Monday, December 18, 2023

Bethel Cottages - Porch Narrowing & Assembly (pt.4)

As we continue building the "Bethel Camp Cottages" (click here for part 1, here for part 2, and here for part 3), it occurred to me . . .

. . . Other than its overall proportions, the other thing I liked about the house I borrowed from Somerset as my temporary stand-in (pictured above) was the little porch. 

FYI, these kits are now available from San Juan Details, who acquired the former Grandt Line kits.

Unfortunately, while the gable trim on the house kits I'm using is great and really evokes the "camp cottage" look I'm going for, they don't have any sort of porch. So I got the bright idea of using the floor and roof parts from the lean-to addition provided in the kits to build some back porches. Having a back porch rather than a front porch may seem a bit odd, but since the cottages face away from the Connecticut River, I figured a rear porch would give my little camp denizens a nice place to have a cup of coffee and enjoy the view.

Unfortunately, the lean-to parts are a bit too wide, so I had to narrow the floor and the roof.

And in a bit of overkill, I reached out to my friend ScottL, who is a professional home builder (among many other talents) and he sent me this handy - and very detailed - diagram on how to build the porch.

In the end, I ended up doing a lot of eyeballing...

You can see in the photo above how I shortened/narrowed the lean-to floor by about 6 boards. The front porches included in the kit are actually just little stoops, so I used the 6 boards I'd removed from the lean-to floor to create a larger front porch, as you see with the house on the right.

I also narrowed the porch roofs by about 1/4" to match the width of the porch (which, in turn, matches the width of the cottage).

Using Scott's blueprint as a guide, I realized that the depth of the porch roof would need to be reduced as well, or else the roof would have WAY too much overhang. Coincidentally, I removed about 6 courses/rows of shingles to get a depth that looked right. Thankfully, these seams - which actually aren't too prominent - will be totally hidden by the roofing material I'll add later.

To give the porch roof a bit more strength & stability, I added a ledger board to the back wall of each cottage using "2x4" strip styrene, glued right on the highest clapboard before the clapboards start to narrow. The rear edge of the roof will rest on this, just like the prototype.

While I could have just used 4x4 strip styrene for the porch posts, I dug through my Tichy assortment box and came up with exactly the number of posts I needed for the three cottages (6). These are Tichy #8092, shortened about 1/8" in order to allow the roof to pitch down.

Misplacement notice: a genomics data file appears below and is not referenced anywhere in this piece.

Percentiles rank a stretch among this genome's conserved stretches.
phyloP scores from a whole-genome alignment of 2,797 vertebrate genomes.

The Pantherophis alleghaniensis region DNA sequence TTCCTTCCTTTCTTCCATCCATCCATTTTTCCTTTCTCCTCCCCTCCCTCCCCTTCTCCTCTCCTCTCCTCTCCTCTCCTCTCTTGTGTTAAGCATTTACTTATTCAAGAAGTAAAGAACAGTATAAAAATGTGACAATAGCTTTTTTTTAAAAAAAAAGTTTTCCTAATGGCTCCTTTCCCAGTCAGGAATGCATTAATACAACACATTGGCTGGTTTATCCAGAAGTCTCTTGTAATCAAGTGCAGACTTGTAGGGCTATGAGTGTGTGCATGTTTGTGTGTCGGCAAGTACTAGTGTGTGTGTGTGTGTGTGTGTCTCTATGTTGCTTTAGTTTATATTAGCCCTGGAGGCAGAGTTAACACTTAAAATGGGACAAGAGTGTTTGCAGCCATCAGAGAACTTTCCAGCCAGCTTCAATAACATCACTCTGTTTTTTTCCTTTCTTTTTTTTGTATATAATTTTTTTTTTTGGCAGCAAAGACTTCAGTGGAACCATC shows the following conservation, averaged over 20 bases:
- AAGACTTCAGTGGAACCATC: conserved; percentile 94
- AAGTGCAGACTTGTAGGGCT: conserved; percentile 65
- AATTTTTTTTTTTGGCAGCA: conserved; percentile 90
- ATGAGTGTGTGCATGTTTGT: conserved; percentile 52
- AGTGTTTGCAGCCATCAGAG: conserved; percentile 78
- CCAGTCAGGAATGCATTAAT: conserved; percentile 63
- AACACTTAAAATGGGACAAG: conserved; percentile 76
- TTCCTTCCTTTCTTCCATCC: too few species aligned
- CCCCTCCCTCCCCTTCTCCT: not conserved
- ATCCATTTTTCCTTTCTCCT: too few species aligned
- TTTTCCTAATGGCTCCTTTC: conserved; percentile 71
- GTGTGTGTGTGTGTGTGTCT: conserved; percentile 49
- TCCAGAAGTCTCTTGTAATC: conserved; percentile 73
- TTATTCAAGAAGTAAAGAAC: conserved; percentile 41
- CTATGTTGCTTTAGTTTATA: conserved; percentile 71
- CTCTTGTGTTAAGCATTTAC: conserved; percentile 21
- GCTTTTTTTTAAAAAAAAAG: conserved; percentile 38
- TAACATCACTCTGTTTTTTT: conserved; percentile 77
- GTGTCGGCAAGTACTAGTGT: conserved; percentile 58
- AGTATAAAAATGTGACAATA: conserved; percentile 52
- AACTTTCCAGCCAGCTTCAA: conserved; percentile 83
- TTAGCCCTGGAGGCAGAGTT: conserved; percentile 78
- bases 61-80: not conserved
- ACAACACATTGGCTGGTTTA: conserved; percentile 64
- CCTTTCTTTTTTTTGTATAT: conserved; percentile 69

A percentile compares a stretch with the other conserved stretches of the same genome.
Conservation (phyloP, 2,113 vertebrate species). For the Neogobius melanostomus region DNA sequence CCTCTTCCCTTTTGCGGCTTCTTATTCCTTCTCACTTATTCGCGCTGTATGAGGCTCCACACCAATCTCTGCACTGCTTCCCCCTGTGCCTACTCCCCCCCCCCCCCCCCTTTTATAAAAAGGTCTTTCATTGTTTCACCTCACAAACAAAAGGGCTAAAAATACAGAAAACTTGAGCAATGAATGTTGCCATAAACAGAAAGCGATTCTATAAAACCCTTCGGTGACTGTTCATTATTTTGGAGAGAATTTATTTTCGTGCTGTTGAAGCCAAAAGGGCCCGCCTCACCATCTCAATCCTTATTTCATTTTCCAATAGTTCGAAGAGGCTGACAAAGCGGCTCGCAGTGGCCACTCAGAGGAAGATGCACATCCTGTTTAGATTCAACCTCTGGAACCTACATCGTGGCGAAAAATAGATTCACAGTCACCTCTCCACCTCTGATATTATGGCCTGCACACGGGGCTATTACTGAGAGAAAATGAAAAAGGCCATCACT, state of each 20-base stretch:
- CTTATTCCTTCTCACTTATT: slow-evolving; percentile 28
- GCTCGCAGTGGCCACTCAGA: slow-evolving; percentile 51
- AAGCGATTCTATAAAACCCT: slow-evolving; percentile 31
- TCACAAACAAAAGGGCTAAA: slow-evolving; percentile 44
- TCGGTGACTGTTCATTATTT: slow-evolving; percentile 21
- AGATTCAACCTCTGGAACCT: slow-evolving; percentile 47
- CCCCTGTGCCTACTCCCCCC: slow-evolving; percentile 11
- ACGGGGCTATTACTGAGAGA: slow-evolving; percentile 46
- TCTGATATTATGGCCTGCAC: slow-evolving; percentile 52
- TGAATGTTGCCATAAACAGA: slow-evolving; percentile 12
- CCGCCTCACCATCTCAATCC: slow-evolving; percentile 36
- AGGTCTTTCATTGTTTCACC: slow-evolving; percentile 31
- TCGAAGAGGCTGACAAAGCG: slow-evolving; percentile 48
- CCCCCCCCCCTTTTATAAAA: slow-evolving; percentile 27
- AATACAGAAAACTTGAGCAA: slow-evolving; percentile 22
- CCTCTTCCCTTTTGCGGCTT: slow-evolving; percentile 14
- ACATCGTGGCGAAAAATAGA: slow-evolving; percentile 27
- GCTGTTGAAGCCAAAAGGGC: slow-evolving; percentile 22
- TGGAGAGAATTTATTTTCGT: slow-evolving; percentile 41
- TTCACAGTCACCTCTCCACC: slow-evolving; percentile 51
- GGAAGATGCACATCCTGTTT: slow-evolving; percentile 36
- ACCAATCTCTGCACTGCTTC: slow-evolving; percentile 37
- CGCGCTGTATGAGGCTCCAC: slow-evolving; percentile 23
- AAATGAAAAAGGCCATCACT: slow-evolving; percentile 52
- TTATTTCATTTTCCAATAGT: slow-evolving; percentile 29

Here are all the parts, ready for assembly (including a porch roof section that still has to be narrowed).

And here it is added to the cottage.

Once I showed this photo around, some folks pointed out that the roof looked a bit thin - like it needed a bit more structure.

So, instead of actually doing individual rafters, I decided to simulate them by just adding fascia board around the perimeter of the roof. I think you'll agree it looks much more realistic this way.

The last step on the roof was to paint the fascia boards to match the trim color. Believe it or not, especially considering my historic fear of airbrushing, I masked off the fascia boards and airbrushed them to match the rest of the trim.

With that done, all that's left to do is the roofing material itself and final painting and these cottages are within striking distance of being finished! Check in next time as we wrap up this build . . .


  1. Really nice modifications to the cabins Chris !! The porches add a lot of character and purpose to the camp homes. A great place for a sunrise cup of coffee! Well done and cheers

    1. Thanks! That's exactly the feel I was going for - just sitting there on a frosty morning, watching the sun come up over the river and the hills across the way (as it happens, the porches do face east :^)

  2. I love the way those cottages are turning out! Your era really needs porches anyway. It's the modern houses of today that leave off a meaningful porch

    1. I agree Shawn - one of the few regrets I have with our current house is that there's no front porch. I don't think it's too far-fetched to correlate the decline of front porches with the decline of society - or at least closer-knit communities...